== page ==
Review: Cold War, Cool Medium: Television, McCarthyism, and American Culture (Film and Culture)User Review - Goodreads
Interesting information clothed in florid, loathsome prose. Almost unbearable.
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Cold War,Cool Medium:Television, mccarthyism,and American Culture
unhelpful intertitles (eg, “The Grayness of Everyday Life,”. “In Search of Privacy: Loneliness, Betrayal, Solidarity,” or. “Subtle Psychology”). ...
caliber.ucpress.net/ doi/ pdf/ 10.1525/ fq.2005.59.1.54
Cold War, Cool Medium
Cold War, Cool Medium: Television, mccarthyism, and American Culture. Thomas Doherty. Paper, 320 pages, 43 photos ISBN: 978-0-231-12953-4 $23.00 / £13.50 ...
cup.columbia.edu/ book/ 978-0-231-12952-7/ cold-war-cool-medium
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Cold War, Cool Medium: Television, mccarthyism, and American Culture. by Thomas Doherty. Columbia University Press. Copyright © Thomas Doherty 2004 ...
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Megan Gwynne Mullen - Cold War, Cool Medium: Television ...
Cold War, Cool Medium: Television, mccarthyism, and American Culture. By Thomas Doherty. New York: Columbia University Press, 2003. Pp. ix+305. $27.95. ...
muse.jhu.edu/ journals/ technology_and_culture/ v045/ 45.4mullen.html
Blackwell Synergy - J American Culture, Volume 29 Issue 1 Page 66 ...
Cold War, Cool Medium: Television, mccarthyism, and American Culture. Marshall W. Fishwick11Virginia Tech. 1Virginia Tech. Thomas Doherty. New York ...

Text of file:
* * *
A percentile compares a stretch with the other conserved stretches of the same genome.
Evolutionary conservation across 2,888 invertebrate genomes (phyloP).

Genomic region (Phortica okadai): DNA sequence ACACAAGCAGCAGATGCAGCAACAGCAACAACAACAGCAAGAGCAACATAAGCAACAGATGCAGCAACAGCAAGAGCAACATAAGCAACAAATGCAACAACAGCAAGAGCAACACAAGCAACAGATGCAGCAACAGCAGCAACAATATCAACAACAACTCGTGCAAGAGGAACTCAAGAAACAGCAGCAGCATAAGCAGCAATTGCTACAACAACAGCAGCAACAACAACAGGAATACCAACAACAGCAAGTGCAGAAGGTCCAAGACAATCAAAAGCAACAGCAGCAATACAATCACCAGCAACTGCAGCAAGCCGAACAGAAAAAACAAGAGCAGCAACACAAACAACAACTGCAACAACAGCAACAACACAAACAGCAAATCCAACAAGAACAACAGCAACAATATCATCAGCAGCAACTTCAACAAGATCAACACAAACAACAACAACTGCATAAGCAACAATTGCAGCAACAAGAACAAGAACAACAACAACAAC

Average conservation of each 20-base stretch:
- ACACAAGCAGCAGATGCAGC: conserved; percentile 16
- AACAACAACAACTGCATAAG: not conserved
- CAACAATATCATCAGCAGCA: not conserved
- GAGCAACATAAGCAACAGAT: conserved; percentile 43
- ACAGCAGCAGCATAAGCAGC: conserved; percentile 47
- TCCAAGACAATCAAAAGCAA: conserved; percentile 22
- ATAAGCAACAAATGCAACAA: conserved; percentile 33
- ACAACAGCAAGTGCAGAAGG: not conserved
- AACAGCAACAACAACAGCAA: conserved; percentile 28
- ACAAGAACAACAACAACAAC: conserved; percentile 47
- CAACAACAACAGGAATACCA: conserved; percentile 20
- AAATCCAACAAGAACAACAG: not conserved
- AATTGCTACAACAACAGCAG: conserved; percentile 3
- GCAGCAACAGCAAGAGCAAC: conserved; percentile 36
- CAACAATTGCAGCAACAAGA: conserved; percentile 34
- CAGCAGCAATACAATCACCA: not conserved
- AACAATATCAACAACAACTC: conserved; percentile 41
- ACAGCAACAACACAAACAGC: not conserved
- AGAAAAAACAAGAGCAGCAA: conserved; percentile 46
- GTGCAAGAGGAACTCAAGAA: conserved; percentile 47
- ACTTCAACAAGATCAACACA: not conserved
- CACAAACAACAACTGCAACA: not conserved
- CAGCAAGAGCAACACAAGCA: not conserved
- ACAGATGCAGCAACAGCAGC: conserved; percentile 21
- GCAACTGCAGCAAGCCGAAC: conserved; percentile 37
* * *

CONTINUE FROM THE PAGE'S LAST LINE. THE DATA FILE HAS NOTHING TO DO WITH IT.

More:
www.blackwell-synergy.com/ doi/ abs/ 10.1111/ j.1542-734X.2006.00282.x
mcluhan's war: TV and Tailgunner Joe. - Reason | Encyclopedia.com
Those similarities make Thomas Doherty's excellent Cold War, Cool Medium: Television, mccarthyism, and American Culture (Columbia University Press) more ...
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On the line: freedom of expression - The Boston Globe
Cold War, Cool Medium: Television, mccarthyism, and American Culture By Thomas ... Cold War, Cool Medium: Television, mccarthyism, and American Culture ...
www.boston.com/ ae/ books/ articles/ 2004/ 02/ 22/ on_the_line_freedom_of_expression/
Cold War, Cool Medium: Television, mccarthyism, and American ...
COLD WAR, COOL MEDIUM: TELEVISION, mccarthyism, AND AMERICAN CULTURE By Thomas Doherty Columbia University Press 292 pp. $27.95 This study by Thomas Doherty ...
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Living-Room Cold War: Broadcasting mccarthyism | The New York Observer
Cold War, Cool Medium: Television, mccarthyism, and American Culture , by Thomas ... Cold War, Cool Medium: Television, mccarthyism, and American Culture ...
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J. Edgar Hoover - Wikipedia, the free encyclopedia
Cold War, Cool Medium: Television, mccarthyism, and American Culture. Columbia University Press, pp 254, 255. ISBN 0-231-12952-1. ...
en.wikipedia.org/ wiki/ J._Edgar_Hoover